Tuesday, 16 August 2016

Theatre review: Allegro

Much as I have issues with Richard Rodgers and Oscar Hammerstein II - mainly to do with the varied and jaw-dropping ways they find to be offensive, and the fact that "Some Enchanted Evening" on a loop for three hours doesn't constitute a musical - there's no denying the position they occupy in American musical theatre - essentially regarded as its creators - and the love for them worldwide. So the fact that one of their shows has never actually been staged in the UK before has to make you wonder why, while still being fascinated to find out what it's actually like. Their third collaboration after big hits Oklahoma and Carousel, Allegro tanked on Broadway in 1947 but Southwark Playhouse's perennial re-interpreter of classic musicals, Thom Southerland, and his choreographer Lee Proud throw everything at this attempt to make sense of the story of Joseph Taylor Jr (Gary Tushaw,) a talented small-town doctor who's disillusioned when he takes a high-paying job in a big city.

Sometimes I can get tied up in knots trying to explain even the basic plot of a show, but that's pretty much covered everything, which is one of the reasons Allegro doesn't emerge as a lost classic, but rather explains its obscurity.


Where Rodgers and Hammerstein usually had a source story, Allegro was designed as a technical exercise, the story of a man from the moment of birth to that of death, with the supporting cast providing a Greek Chorus commenting on the action and his thoughts. The cradle-to-grave conceit was ditched pretty early on, with the story only taking us from Joe's birth to the age of 35; the high-concept use of the chorus also ends up being used in a fairly half-hearted way. The show's politics aren't problematic in the same way as in their bigger hits - there's no actual racism, or even that old favourite "you can't really trust a man unless he's killed someone." There is some misogyny that's very much of its time, beginning with the assurance that it's a wife's duty to agree with everything her husband says, and particularly seen in the way Joe's childhood sweetheart Jennie (Emily Bull,) is portrayed as a manipulative harridan who ends up cheating on him with a villainous millionaire (Samuel Thomas.) But compared to Carousel's "if it hurts when your husband beats you it's probably your fault for not loving him enough" sentiments this is small fry.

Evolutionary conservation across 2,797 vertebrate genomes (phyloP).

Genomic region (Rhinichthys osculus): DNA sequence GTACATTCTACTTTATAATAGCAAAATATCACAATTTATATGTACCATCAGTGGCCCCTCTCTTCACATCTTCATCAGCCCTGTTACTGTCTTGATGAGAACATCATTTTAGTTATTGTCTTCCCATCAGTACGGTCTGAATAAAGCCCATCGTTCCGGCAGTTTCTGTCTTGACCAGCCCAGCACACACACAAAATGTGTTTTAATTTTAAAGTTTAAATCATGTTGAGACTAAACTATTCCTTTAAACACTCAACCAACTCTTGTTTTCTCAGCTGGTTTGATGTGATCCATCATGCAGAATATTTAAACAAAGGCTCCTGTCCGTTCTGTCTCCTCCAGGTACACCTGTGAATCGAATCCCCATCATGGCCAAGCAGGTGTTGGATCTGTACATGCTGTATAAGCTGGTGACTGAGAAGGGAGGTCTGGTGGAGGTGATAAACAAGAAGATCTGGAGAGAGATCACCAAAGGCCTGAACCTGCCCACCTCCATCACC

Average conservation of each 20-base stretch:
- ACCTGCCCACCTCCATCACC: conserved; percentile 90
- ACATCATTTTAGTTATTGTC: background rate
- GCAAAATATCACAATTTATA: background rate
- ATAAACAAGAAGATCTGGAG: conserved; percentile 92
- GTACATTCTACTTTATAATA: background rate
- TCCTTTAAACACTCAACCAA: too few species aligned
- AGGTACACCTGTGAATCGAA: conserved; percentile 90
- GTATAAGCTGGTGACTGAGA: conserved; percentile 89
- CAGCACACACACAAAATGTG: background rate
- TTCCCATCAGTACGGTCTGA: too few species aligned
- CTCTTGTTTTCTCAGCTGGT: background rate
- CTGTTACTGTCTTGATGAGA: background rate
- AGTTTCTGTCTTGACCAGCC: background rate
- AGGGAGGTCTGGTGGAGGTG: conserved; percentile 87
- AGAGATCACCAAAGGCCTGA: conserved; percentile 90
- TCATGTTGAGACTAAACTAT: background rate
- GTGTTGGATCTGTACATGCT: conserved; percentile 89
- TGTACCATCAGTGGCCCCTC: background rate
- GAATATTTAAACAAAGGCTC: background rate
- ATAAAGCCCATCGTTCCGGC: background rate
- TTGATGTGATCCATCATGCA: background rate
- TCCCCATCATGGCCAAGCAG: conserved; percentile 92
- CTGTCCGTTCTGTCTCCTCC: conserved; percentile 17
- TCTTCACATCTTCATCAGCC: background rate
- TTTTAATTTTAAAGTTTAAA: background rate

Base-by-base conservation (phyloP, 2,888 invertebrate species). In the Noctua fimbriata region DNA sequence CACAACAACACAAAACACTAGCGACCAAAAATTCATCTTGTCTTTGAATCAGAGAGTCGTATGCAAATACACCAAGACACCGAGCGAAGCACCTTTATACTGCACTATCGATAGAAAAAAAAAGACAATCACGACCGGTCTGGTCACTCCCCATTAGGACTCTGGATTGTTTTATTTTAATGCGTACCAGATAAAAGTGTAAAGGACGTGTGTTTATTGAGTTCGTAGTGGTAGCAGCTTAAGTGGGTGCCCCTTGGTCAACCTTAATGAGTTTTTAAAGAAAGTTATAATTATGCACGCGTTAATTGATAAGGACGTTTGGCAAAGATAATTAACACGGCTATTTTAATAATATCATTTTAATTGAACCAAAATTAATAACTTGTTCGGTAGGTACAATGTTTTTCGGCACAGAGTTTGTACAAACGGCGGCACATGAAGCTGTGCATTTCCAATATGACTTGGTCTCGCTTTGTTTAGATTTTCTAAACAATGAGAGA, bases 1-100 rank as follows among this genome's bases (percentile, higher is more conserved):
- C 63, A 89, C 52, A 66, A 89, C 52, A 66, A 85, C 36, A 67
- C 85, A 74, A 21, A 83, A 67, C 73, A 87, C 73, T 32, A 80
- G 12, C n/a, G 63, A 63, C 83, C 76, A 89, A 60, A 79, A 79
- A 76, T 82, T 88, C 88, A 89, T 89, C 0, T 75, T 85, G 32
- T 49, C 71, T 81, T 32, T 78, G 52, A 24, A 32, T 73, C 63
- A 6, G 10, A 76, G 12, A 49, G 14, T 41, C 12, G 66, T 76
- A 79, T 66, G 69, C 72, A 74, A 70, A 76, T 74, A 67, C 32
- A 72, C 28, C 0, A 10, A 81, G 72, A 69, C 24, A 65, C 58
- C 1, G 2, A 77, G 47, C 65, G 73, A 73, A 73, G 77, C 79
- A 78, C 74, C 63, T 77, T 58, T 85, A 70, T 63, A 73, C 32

Maybe it's forgetting to make offensiveness actually border on insanity that was R&H's misstep here, after all they're out of their comfort zone. But although they also don't drive one single song into the ground this time, it may be because there really isn't one worth repeating - the one standout is "The Gentleman is a Dope," made a highlight by Katie Bernstein as Emily, Joe's nurse and just about the only woman in the show who isn't evil, dead, or evil then dead (actually Leah West as Beulah, the only other girl Joe ever dates, is likeable, but she's soon cast aside for the grasping girl-next-door Jennie.)


Not that Southerland and his team have treated Allegro with anything less than their full effort: Anthony Lamble's traverse set features a couple of staircases as well as a multi-level platform that goes right up to ceiling height, all slid around the stage by the energetic and well-choreographed cast. It's good to see Avenue Q's long-serving Christmas Eve Jacqueline Tate in the cast, and I also won't be complaining about Benjamin Purkiss gratuitously stripping to swimming trunks as another of Jennie's romantic interests. But excellent though the production might be, it's still not good enough to disguise the shortcomings that have kept the show off the stage for so long - and a traverse staging certainly doesn't disguise the amount of people quietly nodding off on the opposite seating bank.

Allegro by Richard Rodgers and Oscar Hammerstein II is booking until the 10th of September at Southwark Playhouse's Large Theatre.

Running time: 2 hours 25 minutes including interval.

Photo credit: Scott Rylander.

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